Federal prosecutors are using a grand jury to investigate former FBI deputy director Andrew McCabe, an indication the probe into whether he misled officials exploring his role in a controversial media disclosure has intensified, the Washington Post reports. The presence of the grand jury shows prosecutors are treating the matter seriously, locking in the accounts of witnesses who might later have to testify at a trial. Such panels are sometimes used only as investigative tools, and it remains unclear if McCabe will ultimately be charged.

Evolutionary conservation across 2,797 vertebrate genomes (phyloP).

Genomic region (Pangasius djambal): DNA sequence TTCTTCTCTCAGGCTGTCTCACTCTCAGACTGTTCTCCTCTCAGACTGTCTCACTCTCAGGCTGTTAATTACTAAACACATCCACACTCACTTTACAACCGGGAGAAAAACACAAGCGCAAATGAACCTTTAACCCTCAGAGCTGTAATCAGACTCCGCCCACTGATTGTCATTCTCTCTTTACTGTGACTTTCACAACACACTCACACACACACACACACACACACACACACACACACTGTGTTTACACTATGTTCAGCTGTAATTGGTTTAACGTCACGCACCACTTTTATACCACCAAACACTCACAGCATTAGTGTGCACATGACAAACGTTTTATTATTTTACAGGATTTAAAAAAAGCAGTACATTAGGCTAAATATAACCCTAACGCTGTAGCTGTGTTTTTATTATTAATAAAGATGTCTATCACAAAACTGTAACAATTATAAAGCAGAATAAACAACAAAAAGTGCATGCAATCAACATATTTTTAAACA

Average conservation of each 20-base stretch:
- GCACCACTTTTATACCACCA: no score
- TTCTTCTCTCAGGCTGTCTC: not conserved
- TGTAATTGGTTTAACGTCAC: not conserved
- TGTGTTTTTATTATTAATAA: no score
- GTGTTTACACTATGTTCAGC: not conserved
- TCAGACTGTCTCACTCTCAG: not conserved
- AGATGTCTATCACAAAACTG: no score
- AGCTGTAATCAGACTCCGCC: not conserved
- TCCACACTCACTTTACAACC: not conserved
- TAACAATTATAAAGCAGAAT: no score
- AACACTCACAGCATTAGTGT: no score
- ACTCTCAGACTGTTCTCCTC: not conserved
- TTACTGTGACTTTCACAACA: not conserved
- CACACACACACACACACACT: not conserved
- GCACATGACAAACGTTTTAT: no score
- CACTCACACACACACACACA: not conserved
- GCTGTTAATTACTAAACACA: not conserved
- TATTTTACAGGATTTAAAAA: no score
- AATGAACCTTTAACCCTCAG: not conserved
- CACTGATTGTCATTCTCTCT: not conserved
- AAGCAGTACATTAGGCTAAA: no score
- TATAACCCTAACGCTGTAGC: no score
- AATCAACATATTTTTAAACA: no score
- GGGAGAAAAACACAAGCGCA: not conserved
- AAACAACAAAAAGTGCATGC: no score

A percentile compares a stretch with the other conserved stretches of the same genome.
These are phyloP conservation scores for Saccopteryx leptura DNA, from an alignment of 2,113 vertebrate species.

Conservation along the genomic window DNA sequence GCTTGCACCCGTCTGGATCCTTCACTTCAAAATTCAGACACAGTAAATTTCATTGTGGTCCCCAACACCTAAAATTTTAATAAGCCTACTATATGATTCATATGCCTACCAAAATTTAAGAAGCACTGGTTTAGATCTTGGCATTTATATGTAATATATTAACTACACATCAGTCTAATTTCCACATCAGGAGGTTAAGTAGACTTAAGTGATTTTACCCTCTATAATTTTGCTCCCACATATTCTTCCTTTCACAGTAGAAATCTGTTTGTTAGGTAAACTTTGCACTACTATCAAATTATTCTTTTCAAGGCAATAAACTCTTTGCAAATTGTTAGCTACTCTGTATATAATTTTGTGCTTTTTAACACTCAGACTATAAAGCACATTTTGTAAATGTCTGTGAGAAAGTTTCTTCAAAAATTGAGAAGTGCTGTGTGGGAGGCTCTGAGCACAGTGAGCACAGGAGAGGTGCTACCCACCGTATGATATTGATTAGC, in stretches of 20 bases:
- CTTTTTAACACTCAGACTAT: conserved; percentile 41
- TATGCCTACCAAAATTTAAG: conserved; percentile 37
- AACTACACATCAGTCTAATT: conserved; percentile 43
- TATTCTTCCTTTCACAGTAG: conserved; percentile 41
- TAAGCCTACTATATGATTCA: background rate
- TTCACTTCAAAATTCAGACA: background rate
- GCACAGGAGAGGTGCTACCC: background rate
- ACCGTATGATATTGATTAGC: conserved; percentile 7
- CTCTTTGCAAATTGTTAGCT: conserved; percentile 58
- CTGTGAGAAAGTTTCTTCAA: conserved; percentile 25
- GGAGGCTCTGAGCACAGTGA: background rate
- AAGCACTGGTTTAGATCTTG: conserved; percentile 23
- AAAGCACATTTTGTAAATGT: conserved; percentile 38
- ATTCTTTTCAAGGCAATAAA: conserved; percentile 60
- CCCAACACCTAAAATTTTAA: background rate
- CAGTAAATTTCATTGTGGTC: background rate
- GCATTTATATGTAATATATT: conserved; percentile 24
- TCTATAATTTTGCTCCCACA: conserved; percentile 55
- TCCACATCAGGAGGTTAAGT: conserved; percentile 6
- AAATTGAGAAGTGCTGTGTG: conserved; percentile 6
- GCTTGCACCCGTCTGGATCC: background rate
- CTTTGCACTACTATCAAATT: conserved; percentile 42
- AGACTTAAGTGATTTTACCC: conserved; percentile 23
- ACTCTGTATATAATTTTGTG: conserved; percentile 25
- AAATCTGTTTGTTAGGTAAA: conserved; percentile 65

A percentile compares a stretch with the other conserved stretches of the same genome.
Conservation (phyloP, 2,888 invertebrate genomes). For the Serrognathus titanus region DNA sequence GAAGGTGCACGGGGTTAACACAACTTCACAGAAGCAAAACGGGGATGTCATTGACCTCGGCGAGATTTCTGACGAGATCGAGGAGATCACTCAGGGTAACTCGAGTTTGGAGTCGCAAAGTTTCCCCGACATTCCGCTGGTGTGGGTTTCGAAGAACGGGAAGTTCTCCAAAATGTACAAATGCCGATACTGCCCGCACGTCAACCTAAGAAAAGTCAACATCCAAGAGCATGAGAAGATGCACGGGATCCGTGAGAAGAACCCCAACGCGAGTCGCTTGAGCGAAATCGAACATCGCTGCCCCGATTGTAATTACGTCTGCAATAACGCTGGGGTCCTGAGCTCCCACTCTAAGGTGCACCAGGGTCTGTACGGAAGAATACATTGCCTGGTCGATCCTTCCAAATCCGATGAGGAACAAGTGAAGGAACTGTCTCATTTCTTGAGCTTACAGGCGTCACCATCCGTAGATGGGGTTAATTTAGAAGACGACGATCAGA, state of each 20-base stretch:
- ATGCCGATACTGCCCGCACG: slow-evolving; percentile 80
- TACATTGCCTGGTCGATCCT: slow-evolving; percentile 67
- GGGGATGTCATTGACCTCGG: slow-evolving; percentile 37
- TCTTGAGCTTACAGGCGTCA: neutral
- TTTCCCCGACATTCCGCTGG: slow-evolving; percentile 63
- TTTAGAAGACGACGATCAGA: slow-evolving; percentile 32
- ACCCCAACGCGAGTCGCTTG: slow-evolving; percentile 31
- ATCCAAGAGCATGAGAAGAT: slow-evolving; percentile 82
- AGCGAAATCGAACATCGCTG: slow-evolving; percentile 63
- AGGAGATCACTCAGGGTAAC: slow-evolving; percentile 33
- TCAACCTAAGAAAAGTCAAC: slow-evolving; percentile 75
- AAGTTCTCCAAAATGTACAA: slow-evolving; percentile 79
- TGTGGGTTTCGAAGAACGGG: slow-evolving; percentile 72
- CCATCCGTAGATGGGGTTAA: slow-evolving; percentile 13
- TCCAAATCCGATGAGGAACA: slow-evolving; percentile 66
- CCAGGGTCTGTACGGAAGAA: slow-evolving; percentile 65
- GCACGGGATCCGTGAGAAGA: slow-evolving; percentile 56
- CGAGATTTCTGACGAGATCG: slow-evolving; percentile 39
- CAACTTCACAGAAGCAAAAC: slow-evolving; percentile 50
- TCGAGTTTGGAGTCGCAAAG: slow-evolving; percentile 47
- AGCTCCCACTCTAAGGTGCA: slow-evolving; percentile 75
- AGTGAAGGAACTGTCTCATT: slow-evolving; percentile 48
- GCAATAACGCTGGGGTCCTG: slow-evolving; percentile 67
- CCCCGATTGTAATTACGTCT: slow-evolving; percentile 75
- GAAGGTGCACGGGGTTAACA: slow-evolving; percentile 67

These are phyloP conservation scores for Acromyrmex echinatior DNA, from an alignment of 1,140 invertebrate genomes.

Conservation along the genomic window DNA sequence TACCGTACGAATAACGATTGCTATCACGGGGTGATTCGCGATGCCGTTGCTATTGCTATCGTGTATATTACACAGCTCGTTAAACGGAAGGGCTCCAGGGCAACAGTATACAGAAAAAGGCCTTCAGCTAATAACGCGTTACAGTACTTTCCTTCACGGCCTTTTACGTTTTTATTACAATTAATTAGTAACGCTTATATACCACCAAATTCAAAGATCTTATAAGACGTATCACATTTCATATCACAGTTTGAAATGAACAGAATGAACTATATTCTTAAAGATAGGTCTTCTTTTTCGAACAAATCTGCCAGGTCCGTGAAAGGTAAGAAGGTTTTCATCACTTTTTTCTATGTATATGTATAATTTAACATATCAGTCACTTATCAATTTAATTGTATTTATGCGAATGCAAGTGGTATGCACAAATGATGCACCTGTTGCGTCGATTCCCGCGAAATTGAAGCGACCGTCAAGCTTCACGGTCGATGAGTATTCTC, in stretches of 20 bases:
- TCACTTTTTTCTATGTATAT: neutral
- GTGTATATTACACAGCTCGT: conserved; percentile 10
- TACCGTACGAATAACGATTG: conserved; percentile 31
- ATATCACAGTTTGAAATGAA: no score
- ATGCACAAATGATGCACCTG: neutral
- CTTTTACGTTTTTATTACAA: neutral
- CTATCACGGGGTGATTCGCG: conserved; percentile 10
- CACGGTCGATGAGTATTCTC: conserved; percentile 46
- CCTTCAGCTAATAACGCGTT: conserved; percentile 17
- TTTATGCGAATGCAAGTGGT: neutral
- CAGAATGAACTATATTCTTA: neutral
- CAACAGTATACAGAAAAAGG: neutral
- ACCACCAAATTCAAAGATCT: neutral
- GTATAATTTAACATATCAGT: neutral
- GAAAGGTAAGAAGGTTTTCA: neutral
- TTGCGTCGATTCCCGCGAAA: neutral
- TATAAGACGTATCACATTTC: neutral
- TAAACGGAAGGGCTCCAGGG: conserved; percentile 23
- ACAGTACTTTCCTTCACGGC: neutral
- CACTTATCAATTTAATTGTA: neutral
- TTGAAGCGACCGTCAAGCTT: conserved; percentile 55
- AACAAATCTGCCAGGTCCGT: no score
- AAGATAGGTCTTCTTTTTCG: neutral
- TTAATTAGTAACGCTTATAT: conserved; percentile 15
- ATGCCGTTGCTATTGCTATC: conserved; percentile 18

Michael Bromwich, a lawyer for McCabe, said he was confident McCabe would not be charged, absent “inappropriate pressure from high levels of the Administration.” Bromwich added, “Unfortunately, such pressure has continued, with the President targeting Mr. McCabe in numerous additional tweets.” The lawyer raised questions about the timing of the news report on the grand jury. The “leak about a procedural step taken more than a month ago — occurring in the midst of a disastrous week for the President — is a sad and poorly veiled attempt to try to distract the American public,” Bromwich said. “We remain confident that a thorough review of the facts and circumstances related to this matter will demonstrate that there is no basis on which criminal charges should be brought.” In such a politically charged case, a decision to prosecute McCabe or not will draw significant criticism either way.